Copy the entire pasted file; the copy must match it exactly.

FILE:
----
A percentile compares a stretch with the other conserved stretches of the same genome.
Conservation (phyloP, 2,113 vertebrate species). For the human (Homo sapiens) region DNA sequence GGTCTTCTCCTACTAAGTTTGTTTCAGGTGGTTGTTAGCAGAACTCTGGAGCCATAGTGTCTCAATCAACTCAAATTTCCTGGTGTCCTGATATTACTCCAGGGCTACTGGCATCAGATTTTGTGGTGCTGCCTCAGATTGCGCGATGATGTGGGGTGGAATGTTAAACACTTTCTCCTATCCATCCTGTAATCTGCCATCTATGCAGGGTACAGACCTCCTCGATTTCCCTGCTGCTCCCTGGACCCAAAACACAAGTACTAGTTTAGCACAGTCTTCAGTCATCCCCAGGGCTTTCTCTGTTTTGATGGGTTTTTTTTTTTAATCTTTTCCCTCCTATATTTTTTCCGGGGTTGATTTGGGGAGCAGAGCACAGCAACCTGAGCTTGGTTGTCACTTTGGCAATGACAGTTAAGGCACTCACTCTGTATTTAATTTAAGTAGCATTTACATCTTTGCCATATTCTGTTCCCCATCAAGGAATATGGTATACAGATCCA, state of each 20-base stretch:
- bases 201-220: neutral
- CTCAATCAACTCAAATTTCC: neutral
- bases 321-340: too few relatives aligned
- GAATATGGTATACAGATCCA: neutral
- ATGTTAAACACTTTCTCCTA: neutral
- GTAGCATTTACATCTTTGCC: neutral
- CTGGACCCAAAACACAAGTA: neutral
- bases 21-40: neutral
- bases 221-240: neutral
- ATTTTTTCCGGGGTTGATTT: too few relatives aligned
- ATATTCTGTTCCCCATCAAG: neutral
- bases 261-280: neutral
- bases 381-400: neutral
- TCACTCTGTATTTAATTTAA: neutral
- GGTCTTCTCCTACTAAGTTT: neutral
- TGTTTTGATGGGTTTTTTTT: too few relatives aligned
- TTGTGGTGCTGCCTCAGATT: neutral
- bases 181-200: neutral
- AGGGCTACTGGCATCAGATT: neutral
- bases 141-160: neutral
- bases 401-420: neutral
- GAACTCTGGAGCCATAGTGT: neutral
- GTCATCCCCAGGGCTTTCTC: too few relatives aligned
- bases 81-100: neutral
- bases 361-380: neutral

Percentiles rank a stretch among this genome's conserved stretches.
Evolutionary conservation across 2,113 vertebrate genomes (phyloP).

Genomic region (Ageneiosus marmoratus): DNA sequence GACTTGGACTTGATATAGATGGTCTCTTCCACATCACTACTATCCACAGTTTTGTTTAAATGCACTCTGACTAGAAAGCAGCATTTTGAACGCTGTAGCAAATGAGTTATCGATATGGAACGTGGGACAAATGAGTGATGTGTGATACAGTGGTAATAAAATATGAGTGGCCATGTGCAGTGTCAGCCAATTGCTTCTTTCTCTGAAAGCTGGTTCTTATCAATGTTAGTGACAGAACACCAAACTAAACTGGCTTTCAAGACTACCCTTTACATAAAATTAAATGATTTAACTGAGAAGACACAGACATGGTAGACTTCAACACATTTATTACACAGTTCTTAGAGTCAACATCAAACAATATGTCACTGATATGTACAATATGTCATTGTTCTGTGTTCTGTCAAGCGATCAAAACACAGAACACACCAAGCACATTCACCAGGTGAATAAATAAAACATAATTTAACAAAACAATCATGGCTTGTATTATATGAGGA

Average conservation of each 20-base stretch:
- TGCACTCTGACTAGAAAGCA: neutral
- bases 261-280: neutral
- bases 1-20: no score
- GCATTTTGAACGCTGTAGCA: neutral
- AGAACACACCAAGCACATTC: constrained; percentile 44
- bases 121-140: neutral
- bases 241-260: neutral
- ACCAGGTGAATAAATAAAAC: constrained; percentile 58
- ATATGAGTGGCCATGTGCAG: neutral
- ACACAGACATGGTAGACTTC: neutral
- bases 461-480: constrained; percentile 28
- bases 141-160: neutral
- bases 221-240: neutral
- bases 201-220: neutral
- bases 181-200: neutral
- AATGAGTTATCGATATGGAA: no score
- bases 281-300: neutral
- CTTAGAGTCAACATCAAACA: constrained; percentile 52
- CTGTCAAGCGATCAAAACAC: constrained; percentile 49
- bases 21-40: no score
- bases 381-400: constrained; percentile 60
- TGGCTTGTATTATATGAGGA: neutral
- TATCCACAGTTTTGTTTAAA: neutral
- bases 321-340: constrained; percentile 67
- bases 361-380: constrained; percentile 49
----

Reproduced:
A percentile compares a stretch with the other conserved stretches of the same genome.
Conservation (phyloP, 2,113 vertebrate species). For the human (Homo sapiens) region DNA sequence GGTCTTCTCCTACTAAGTTTGTTTCAGGTGGTTGTTAGCAGAACTCTGGAGCCATAGTGTCTCAATCAACTCAAATTTCCTGGTGTCCTGATATTACTCCAGGGCTACTGGCATCAGATTTTGTGGTGCTGCCTCAGATTGCGCGATGATGTGGGGTGGAATGTTAAACACTTTCTCCTATCCATCCTGTAATCTGCCATCTATGCAGGGTACAGACCTCCTCGATTTCCCTGCTGCTCCCTGGACCCAAAACACAAGTACTAGTTTAGCACAGTCTTCAGTCATCCCCAGGGCTTTCTCTGTTTTGATGGGTTTTTTTTTTTAATCTTTTCCCTCCTATATTTTTTCCGGGGTTGATTTGGGGAGCAGAGCACAGCAACCTGAGCTTGGTTGTCACTTTGGCAATGACAGTTAAGGCACTCACTCTGTATTTAATTTAAGTAGCATTTACATCTTTGCCATATTCTGTTCCCCATCAAGGAATATGGTATACAGATCCA, state of each 20-base stretch:
- bases 201-220: neutral
- CTCAATCAACTCAAATTTCC: neutral
- bases 321-340: too few relatives aligned
- GAATATGGTATACAGATCCA: neutral
- ATGTTAAACACTTTCTCCTA: neutral
- GTAGCATTTACATCTTTGCC: neutral
- CTGGACCCAAAACACAAGTA: neutral
- bases 21-40: neutral
- bases 221-240: neutral
- ATTTTTTCCGGGGTTGATTT: too few relatives aligned
- ATATTCTGTTCCCCATCAAG: neutral
- bases 261-280: neutral
- bases 381-400: neutral
- TCACTCTGTATTTAATTTAA: neutral
- GGTCTTCTCCTACTAAGTTT: neutral
- TGTTTTGATGGGTTTTTTTT: too few relatives aligned
- TTGTGGTGCTGCCTCAGATT: neutral
- bases 181-200: neutral
- AGGGCTACTGGCATCAGATT: neutral
- bases 141-160: neutral
- bases 401-420: neutral
- GAACTCTGGAGCCATAGTGT: neutral
- GTCATCCCCAGGGCTTTCTC: too few relatives aligned
- bases 81-100: neutral
- bases 361-380: neutral

Percentiles rank a stretch among this genome's conserved stretches.
Evolutionary conservation across 2,113 vertebrate genomes (phyloP).

Genomic region (Ageneiosus marmoratus): DNA sequence GACTTGGACTTGATATAGATGGTCTCTTCCACATCACTACTATCCACAGTTTTGTTTAAATGCACTCTGACTAGAAAGCAGCATTTTGAACGCTGTAGCAAATGAGTTATCGATATGGAACGTGGGACAAATGAGTGATGTGTGATACAGTGGTAATAAAATATGAGTGGCCATGTGCAGTGTCAGCCAATTGCTTCTTTCTCTGAAAGCTGGTTCTTATCAATGTTAGTGACAGAACACCAAACTAAACTGGCTTTCAAGACTACCCTTTACATAAAATTAAATGATTTAACTGAGAAGACACAGACATGGTAGACTTCAACACATTTATTACACAGTTCTTAGAGTCAACATCAAACAATATGTCACTGATATGTACAATATGTCATTGTTCTGTGTTCTGTCAAGCGATCAAAACACAGAACACACCAAGCACATTCACCAGGTGAATAAATAAAACATAATTTAACAAAACAATCATGGCTTGTATTATATGAGGA

Average conservation of each 20-base stretch:
- TGCACTCTGACTAGAAAGCA: neutral
- bases 261-280: neutral
- bases 1-20: no score
- GCATTTTGAACGCTGTAGCA: neutral
- AGAACACACCAAGCACATTC: constrained; percentile 44
- bases 121-140: neutral
- bases 241-260: neutral
- ACCAGGTGAATAAATAAAAC: constrained; percentile 58
- ATATGAGTGGCCATGTGCAG: neutral
- ACACAGACATGGTAGACTTC: neutral
- bases 461-480: constrained; percentile 28
- bases 141-160: neutral
- bases 221-240: neutral
- bases 201-220: neutral
- bases 181-200: neutral
- AATGAGTTATCGATATGGAA: no score
- bases 281-300: neutral
- CTTAGAGTCAACATCAAACA: constrained; percentile 52
- CTGTCAAGCGATCAAAACAC: constrained; percentile 49
- bases 21-40: no score
- bases 381-400: constrained; percentile 60
- TGGCTTGTATTATATGAGGA: neutral
- TATCCACAGTTTTGTTTAAA: neutral
- bases 321-340: constrained; percentile 67
- bases 361-380: constrained; percentile 49